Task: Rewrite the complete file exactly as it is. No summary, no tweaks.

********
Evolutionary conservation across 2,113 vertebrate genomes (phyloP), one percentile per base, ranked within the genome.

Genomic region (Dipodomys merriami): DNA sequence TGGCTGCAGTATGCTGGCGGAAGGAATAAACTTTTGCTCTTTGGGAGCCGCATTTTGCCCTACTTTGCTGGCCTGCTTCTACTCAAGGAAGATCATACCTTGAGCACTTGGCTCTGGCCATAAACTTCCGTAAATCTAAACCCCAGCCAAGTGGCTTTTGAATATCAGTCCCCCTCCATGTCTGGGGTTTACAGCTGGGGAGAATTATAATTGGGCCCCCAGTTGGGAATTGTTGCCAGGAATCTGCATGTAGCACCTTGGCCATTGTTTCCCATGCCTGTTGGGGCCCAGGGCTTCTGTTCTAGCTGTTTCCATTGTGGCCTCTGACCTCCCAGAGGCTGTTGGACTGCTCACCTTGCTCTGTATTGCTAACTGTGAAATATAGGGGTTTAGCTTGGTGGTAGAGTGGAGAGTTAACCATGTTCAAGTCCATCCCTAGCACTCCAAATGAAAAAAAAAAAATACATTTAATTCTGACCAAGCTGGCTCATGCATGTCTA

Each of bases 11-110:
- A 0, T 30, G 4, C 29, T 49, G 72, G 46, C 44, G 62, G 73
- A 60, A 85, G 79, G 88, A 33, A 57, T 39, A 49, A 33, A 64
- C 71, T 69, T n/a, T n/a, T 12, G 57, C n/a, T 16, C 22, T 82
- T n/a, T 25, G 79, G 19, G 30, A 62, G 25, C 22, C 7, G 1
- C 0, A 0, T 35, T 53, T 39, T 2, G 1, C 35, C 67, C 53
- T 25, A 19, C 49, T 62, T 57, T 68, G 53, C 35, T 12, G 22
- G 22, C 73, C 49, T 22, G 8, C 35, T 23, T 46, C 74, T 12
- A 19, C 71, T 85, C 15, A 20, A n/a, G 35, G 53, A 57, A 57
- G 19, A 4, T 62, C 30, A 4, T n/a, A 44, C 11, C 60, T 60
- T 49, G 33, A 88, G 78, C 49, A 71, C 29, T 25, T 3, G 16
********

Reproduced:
Evolutionary conservation across 2,113 vertebrate genomes (phyloP), one percentile per base, ranked within the genome.

Genomic region (Dipodomys merriami): DNA sequence TGGCTGCAGTATGCTGGCGGAAGGAATAAACTTTTGCTCTTTGGGAGCCGCATTTTGCCCTACTTTGCTGGCCTGCTTCTACTCAAGGAAGATCATACCTTGAGCACTTGGCTCTGGCCATAAACTTCCGTAAATCTAAACCCCAGCCAAGTGGCTTTTGAATATCAGTCCCCCTCCATGTCTGGGGTTTACAGCTGGGGAGAATTATAATTGGGCCCCCAGTTGGGAATTGTTGCCAGGAATCTGCATGTAGCACCTTGGCCATTGTTTCCCATGCCTGTTGGGGCCCAGGGCTTCTGTTCTAGCTGTTTCCATTGTGGCCTCTGACCTCCCAGAGGCTGTTGGACTGCTCACCTTGCTCTGTATTGCTAACTGTGAAATATAGGGGTTTAGCTTGGTGGTAGAGTGGAGAGTTAACCATGTTCAAGTCCATCCCTAGCACTCCAAATGAAAAAAAAAAAATACATTTAATTCTGACCAAGCTGGCTCATGCATGTCTA

Each of bases 11-110:
- A 0, T 30, G 4, C 29, T 49, G 72, G 46, C 44, G 62, G 73
- A 60, A 85, G 79, G 88, A 33, A 57, T 39, A 49, A 33, A 64
- C 71, T 69, T n/a, T n/a, T 12, G 57, C n/a, T 16, C 22, T 82
- T n/a, T 25, G 79, G 19, G 30, A 62, G 25, C 22, C 7, G 1
- C 0, A 0, T 35, T 53, T 39, T 2, G 1, C 35, C 67, C 53
- T 25, A 19, C 49, T 62, T 57, T 68, G 53, C 35, T 12, G 22
- G 22, C 73, C 49, T 22, G 8, C 35, T 23, T 46, C 74, T 12
- A 19, C 71, T 85, C 15, A 20, A n/a, G 35, G 53, A 57, A 57
- G 19, A 4, T 62, C 30, A 4, T n/a, A 44, C 11, C 60, T 60
- T 49, G 33, A 88, G 78, C 49, A 71, C 29, T 25, T 3, G 16